Serbian Cyrillic Letters BE, GHE, DE, PE, TE*

(*names by Unicode, in Serbia these letters are known simply as B G D P T)

This text is the collection of selected commented answers received in Unicode mailing list ( between 29.12.1999 and 17.01.2000 to the question regarding the problem which will be more precisely described latter in this text. Selection of the answers, comments and additional texts were made by the editor of this compilation (Janko Stamenovic), who initiated the discussion about the subject.

Janko suggested to the participants of Unicode mailing list the introduction of new character codes for the Cyrillic letters B G D P T, which would allow Serbian readers to easily use Unicode compliant fonts to properly display and print texts in their language.

The participants argued that the difference between Russian and Serbian cursive forms of the letters does not make them good candidates for new Unicode characters, and that such differences should be regarded as font-related issues.

However nobody knows any operating system, software and/or fonts capable to currently display the appropriate shapes for the specified characters, if the used fonts are not specially designed for Serbian(!) The more universal solutions which are proposed are still hypothetic possibilities, and are based on the assumption that rendering subsystems will differently render the same characters based on the information of the language tags for the text in which such characters appear.

More About The Problem

Serbian Cyrillic has different preferred shapes for italic Cyrillic letters б г д п т.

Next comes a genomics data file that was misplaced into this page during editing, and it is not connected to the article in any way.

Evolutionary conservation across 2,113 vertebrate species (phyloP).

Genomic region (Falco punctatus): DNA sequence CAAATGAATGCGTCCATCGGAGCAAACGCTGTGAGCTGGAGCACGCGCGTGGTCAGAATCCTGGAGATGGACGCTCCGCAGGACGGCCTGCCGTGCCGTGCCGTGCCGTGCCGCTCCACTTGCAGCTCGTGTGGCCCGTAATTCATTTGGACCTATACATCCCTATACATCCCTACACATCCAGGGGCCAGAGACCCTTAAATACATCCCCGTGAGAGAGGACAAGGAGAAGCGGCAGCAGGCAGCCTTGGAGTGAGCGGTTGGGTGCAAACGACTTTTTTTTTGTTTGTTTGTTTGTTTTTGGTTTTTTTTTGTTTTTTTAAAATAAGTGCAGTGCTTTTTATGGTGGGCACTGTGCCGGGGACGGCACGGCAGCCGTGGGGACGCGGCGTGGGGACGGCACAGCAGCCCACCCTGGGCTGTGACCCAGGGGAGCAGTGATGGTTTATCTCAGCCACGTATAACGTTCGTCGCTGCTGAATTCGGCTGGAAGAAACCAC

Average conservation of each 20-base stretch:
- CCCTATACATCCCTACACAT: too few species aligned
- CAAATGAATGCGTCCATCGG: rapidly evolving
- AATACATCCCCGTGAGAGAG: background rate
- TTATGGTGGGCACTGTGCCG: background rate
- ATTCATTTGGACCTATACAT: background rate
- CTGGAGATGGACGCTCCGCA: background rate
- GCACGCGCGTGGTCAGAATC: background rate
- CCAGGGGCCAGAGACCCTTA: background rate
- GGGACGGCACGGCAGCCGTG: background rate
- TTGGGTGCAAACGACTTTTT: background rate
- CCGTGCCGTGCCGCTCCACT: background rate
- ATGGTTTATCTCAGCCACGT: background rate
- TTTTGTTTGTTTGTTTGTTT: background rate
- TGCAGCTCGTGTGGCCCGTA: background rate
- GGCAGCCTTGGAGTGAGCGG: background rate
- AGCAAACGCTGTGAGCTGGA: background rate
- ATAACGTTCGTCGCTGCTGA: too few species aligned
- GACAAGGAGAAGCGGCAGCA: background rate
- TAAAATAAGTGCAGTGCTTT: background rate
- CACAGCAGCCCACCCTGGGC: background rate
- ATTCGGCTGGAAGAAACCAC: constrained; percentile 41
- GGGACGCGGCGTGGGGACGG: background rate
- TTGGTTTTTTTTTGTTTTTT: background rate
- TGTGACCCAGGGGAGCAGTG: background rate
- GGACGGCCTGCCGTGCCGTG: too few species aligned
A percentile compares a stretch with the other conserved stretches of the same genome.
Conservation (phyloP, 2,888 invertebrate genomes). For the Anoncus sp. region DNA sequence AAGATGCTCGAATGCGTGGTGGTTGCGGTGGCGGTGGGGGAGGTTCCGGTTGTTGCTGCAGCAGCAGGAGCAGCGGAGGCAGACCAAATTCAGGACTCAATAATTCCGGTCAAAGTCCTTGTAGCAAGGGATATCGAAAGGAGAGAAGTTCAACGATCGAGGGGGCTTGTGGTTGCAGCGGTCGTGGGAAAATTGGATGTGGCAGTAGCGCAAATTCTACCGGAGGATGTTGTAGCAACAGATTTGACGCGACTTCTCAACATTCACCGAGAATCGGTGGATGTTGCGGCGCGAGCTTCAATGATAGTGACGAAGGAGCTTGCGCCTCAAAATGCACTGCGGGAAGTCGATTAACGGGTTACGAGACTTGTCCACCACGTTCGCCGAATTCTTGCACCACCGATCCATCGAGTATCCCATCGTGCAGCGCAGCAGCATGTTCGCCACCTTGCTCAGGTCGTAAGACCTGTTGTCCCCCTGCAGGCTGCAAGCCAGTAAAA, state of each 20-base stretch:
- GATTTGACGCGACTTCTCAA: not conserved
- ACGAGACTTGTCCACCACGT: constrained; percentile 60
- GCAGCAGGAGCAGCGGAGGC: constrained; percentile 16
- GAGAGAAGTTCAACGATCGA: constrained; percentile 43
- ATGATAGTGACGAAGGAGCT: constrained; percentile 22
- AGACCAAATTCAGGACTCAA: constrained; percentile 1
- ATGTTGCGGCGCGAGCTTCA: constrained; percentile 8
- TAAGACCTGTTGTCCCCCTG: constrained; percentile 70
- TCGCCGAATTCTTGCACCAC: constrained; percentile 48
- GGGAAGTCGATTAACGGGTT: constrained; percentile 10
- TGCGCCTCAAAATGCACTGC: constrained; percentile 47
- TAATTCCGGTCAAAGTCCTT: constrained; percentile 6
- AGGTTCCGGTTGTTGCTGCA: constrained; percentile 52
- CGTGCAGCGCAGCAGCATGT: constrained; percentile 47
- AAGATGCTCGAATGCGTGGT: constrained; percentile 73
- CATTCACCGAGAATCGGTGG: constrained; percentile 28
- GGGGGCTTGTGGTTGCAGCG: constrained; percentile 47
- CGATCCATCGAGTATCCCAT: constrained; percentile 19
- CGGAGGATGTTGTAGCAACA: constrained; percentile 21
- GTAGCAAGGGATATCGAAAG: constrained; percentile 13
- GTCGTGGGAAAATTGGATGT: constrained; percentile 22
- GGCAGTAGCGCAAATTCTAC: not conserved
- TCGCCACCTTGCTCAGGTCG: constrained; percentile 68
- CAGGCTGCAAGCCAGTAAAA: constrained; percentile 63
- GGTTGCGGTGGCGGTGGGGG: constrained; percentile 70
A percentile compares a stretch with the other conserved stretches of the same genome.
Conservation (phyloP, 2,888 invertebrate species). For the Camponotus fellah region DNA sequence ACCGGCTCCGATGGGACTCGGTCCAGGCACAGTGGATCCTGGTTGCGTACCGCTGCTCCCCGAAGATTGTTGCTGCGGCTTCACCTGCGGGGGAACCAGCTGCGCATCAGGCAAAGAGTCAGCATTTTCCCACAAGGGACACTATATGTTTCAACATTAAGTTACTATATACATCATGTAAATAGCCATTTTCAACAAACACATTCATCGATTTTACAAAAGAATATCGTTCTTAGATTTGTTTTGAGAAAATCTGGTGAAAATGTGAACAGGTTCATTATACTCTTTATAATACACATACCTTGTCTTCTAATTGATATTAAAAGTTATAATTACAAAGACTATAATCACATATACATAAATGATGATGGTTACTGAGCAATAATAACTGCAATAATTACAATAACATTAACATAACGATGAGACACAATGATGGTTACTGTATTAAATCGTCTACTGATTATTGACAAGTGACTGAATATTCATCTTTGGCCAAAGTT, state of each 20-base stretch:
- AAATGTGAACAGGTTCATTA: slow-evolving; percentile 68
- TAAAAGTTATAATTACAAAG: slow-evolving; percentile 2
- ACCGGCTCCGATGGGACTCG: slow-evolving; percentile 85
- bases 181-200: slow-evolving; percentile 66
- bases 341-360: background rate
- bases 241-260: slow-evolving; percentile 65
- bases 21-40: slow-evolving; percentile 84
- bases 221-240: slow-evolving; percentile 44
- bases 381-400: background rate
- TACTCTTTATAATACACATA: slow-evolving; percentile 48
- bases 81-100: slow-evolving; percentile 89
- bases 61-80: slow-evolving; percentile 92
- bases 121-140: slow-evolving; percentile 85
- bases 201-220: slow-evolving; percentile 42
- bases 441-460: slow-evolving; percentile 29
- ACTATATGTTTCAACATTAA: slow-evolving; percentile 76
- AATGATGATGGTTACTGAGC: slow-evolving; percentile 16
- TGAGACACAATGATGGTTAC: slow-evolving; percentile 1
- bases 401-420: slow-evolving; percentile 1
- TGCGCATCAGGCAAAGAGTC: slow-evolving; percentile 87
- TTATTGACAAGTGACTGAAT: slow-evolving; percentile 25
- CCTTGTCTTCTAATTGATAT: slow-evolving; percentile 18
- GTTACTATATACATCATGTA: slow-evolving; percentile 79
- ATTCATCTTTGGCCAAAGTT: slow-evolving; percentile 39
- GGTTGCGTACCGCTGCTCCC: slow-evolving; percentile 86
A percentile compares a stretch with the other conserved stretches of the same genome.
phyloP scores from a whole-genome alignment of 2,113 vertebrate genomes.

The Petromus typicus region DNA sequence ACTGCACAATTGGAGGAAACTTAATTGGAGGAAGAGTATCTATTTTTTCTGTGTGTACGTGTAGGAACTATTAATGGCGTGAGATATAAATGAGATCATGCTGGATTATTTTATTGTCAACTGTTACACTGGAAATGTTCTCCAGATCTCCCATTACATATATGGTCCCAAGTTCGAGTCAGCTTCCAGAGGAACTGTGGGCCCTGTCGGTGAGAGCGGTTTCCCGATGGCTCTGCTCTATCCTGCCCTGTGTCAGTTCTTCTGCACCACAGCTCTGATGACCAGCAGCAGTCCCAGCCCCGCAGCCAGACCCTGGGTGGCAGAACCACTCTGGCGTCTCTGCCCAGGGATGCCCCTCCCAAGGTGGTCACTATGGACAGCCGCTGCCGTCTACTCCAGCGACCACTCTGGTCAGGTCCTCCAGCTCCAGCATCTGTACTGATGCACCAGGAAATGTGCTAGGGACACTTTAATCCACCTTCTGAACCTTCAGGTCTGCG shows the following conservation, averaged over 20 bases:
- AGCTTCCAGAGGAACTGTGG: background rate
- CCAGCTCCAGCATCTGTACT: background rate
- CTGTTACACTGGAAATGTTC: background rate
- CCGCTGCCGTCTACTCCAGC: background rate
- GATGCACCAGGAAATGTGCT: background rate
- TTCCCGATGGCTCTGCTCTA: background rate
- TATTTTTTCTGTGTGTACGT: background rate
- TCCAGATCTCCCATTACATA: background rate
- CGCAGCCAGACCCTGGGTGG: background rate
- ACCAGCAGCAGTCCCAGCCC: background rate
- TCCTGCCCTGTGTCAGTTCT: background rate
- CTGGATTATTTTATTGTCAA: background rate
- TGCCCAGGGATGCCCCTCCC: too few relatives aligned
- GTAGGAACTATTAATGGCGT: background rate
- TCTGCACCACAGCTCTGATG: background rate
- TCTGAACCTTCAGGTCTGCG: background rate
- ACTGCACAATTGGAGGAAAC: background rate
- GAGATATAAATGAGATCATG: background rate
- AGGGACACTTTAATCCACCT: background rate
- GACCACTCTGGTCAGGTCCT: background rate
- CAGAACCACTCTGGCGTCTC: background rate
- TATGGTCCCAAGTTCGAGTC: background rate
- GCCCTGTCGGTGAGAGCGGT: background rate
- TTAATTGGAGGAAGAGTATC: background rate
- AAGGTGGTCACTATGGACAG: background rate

To demonstrate this, look at these letters (your browser must support UTF-8 encoding):

б г д п т

If you see letters which look like Latin n and m, then those letters are acceptable for Russians but not for Serbian readers. Serbians use also Latin letters for their language, so appearance of Latin n and m for Cyrillic letters equivalent for Latin p and t make too big problem for them. The preferred shapes are illustrated at the following picture made by John Hudson []:

Janko's Comment: For Serbian readers the difference in letter B is the least critical. Russian variant will not make the text unreadable, which does not stand for other letters shown.

The aim of this discussion/text is to come up to some solution which would standardize the way for proper displaying of Serbian Cyrillic letters, in a way that the reader does not have to have special Serbian version of the software/operating system/browser/fonts to see readable Serbian text.

All contributions which would help reaching this goal are more than welcome!

Suggested Approach How To Display Culturally Preferred Cursive Forms of Serbian Cyrillic Letters.

John Hudson []: I have put a small graphic online at

which shows the common Russian letterforms on the left, and the Serbian and Macedonian preferred forms on the right. Note that one letter, the lowercase be, may have a preferred variant form in both regular (roman) and italic fonts.

The font used in the graphic is Adobe Minion Cyrillic, which contains the Serbian glyphs in unencoded positions. Adobe will be releasing its OpenType version of this design, Minion Pro, sometime this (2000) Spring. This font will contain the Serbian forms as glyph variants, accessible through OT layout features (in applications which support the /locl/ or /aalt/ features) and also, in Adobe's InDesign application, through the 'Insert Character' function. These glyph variants have been part of the Adobe Cyrillic font spec for a long time, so I imagine they will also be available in other OT fonts from Adobe supporting Slavic languages in the Cyrillic script.

Janko's Comment: Up to now there is no known software which will render the same Unicode characters differently if they are tagged as text in Serbian!

The Possible Implementation Of The Possible Solution

John Hudson []: Make OpenType fonts using the Locale /locl/ layout feature. This feature allows font developers to make glyph substitutions based on language specification, so in a font in which the Russian Cyrillic forms were considered the default forms for the Cyrillic script, a developer could set exceptions for the Serbian language.